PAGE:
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A manhunt is underway in Istanbul after an attack at a nightclub kills dozens

Many revelers threw themselves into the freezing waters of the Bosphorus in panic. The assailant “left the gun and went away from the scene of the incident,” he told reporters in Istanbul. The shooting spree at the waterside Reina nightclub was unleashed just 75 minutes into 2017, after a year of unprecedented bloodshed that saw hundreds of people die in strikes blamed on jihadists and Kurdish militants and a bloody failed coup. “Just as we were settling down, by the door there was a lot of dust and smoke. On December 10, 44 people were killed in a double bombing in Istanbul after a football match hosted by top side Besiktas, an attack claimed by the Kurdistan Freedom Falcons, seen as a radical offshoot of the outlawed PKK rebel group. Interior Minister Suleyman Soylu added that of 20 victims identified so far, 15 were foreigners and five were Turks. The bloodbath came as the Turkish army wages a four-month incursion in Syria to oust ISIS jihadists and Kurdish militants from the border area, suffering increasing casualties. In Istanbul, at least 17,000 police officers had been deployed and some, as is customary in Turkey, dressed themselves as Santa Claus as cover, according to television reports. Television pictures showed party-goers emerging from the Istanbul nightclub in a state of shock. Credit:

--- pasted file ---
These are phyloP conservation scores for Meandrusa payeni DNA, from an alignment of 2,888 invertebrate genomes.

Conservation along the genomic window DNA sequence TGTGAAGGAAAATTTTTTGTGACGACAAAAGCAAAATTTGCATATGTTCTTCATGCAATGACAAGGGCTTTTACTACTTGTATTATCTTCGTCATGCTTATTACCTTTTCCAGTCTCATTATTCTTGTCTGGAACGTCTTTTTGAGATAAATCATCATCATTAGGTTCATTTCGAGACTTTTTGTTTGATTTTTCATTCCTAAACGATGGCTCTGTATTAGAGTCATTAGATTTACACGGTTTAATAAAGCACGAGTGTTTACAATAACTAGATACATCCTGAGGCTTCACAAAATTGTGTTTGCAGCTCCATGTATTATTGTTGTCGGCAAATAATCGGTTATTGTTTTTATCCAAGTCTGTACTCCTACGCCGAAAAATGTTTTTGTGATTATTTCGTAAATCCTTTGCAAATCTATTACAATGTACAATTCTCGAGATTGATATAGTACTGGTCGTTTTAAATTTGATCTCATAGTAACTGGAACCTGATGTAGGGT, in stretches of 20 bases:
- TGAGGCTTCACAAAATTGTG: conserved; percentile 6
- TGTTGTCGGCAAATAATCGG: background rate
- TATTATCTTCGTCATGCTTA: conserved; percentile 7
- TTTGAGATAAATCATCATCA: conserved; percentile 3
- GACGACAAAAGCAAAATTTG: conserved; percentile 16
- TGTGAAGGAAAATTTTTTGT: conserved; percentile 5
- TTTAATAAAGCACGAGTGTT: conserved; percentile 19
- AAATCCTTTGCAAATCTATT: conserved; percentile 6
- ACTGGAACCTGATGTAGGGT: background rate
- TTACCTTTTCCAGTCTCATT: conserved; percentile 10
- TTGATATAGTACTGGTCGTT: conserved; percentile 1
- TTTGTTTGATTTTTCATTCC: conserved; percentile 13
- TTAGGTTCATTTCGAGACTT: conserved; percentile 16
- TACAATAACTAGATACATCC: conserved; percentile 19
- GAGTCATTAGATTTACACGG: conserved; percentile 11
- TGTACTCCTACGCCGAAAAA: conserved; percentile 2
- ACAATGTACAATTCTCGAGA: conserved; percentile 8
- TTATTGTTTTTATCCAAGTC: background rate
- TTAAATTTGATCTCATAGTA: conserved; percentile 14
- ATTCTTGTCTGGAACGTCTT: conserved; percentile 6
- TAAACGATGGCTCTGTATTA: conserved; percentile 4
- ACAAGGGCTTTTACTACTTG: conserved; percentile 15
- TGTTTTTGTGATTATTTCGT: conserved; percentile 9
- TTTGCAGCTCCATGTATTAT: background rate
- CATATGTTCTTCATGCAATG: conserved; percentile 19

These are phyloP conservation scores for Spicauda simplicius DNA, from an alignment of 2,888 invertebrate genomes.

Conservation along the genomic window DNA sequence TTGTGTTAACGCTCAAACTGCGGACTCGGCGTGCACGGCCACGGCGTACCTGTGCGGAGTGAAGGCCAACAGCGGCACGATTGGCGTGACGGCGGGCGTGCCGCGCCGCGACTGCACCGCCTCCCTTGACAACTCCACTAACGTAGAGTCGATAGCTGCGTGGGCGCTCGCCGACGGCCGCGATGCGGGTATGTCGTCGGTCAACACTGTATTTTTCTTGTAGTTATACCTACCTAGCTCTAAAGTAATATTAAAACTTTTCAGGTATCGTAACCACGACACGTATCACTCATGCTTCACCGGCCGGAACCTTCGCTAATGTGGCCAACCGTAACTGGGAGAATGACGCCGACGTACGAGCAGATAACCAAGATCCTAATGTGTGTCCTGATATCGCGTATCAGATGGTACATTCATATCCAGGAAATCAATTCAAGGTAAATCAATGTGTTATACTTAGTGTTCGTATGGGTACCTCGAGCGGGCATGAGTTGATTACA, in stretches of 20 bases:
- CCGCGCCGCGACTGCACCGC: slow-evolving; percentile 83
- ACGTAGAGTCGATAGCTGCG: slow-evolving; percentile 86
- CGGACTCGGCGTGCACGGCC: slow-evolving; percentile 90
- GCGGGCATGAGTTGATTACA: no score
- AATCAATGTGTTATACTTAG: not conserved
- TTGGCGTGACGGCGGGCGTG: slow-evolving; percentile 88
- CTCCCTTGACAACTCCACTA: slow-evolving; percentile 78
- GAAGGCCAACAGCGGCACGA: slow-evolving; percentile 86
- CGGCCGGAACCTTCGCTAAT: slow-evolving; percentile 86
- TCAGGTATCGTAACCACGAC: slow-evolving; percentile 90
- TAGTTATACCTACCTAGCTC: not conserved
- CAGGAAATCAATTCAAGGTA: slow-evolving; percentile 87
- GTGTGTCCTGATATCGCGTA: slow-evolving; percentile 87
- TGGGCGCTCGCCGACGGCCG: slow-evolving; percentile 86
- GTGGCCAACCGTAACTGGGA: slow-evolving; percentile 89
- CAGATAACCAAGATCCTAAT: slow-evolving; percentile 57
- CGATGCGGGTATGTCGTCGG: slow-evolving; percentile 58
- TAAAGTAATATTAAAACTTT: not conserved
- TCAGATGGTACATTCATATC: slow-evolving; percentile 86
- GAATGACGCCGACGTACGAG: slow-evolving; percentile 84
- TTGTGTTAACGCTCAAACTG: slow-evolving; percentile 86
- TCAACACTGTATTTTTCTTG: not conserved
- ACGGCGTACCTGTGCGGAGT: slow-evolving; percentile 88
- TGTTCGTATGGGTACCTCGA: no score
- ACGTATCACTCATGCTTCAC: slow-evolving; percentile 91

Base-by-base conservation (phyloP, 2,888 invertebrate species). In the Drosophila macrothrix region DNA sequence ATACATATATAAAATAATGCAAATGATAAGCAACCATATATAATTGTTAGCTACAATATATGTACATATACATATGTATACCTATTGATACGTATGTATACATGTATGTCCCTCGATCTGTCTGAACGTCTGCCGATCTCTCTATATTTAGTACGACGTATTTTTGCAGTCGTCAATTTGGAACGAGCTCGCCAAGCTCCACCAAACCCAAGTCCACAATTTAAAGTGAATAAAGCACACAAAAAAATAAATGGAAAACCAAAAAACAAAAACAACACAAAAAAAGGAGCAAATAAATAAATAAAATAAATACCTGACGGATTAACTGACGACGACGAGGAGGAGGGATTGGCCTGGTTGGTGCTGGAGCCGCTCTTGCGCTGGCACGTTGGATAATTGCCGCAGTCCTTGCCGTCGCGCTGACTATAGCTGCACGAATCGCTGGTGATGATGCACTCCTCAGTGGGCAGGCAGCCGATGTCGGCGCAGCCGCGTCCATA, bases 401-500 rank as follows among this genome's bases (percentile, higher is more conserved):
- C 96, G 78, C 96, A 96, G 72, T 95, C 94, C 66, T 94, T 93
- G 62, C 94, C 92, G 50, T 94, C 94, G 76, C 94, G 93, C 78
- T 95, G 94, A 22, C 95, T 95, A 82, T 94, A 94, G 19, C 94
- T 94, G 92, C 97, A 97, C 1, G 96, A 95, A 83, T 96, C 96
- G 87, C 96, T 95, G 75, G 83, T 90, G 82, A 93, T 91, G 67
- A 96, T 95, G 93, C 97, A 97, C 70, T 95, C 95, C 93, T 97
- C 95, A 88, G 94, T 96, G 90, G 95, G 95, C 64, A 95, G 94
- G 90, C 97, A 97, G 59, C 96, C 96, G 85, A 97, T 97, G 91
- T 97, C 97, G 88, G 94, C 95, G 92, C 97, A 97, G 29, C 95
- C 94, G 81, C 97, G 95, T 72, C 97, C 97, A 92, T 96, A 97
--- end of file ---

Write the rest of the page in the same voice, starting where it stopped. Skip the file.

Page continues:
Huseyin Aldemir/Reuters

‘Walking on top of people’
From Sydney to Paris, Rio to London, security had been boosted over fears that the New Year festivities could be a target for violent extremists. But he denied earlier reports the person had used a Santa Claus costume as disguise. In June, 47 people were killed in a triple suicide bombing and gun attack at Istanbul’s Ataturk airport, with authorities blaming ISIS. Two weeks ago, an off-duty policeman assassinated Russia’s ambassador to Turkey in an Ankara art gallery. Another 65 people were being treated in hospital. “When I was walking, people were walking on top of people.”
Turkey in 2016 saw more attacks than any other year in the history of the country. France said a dual-national Tunisian-French woman had died along with her Tunisian husband, while India said it had lost two nationals. Istanbul governor Vasip Sahin said at the scene on the shores of the Bosphorus that the attacker “targeted innocent people who had only come here to celebrate the New Year and have fun.”
The attack evoked memories of the November 2015 carnage in Paris when ISIS militants went on a gun and bombing rampage on nightspots in the French capital, killing 130 people including 90 at the Bataclan concert hall. Erdogan said in a statement that with such attacks, “they are working to destroy our country’s morale and create chaos.”
Turkey would deploy every means to fight “terror organizations” and the countries supporting them, Erdogan said, without elaborating. “It was an armed terrorist.”
No-one has yet claimed responsibility for the bloodshed. German Chancellor Angela Merkel condemned “an inhumane, sneaky attack on people who wanted to celebrate” while Pope Francis condemned the shooting in his New Year message. Credit:

Reuters

‘Create chaos’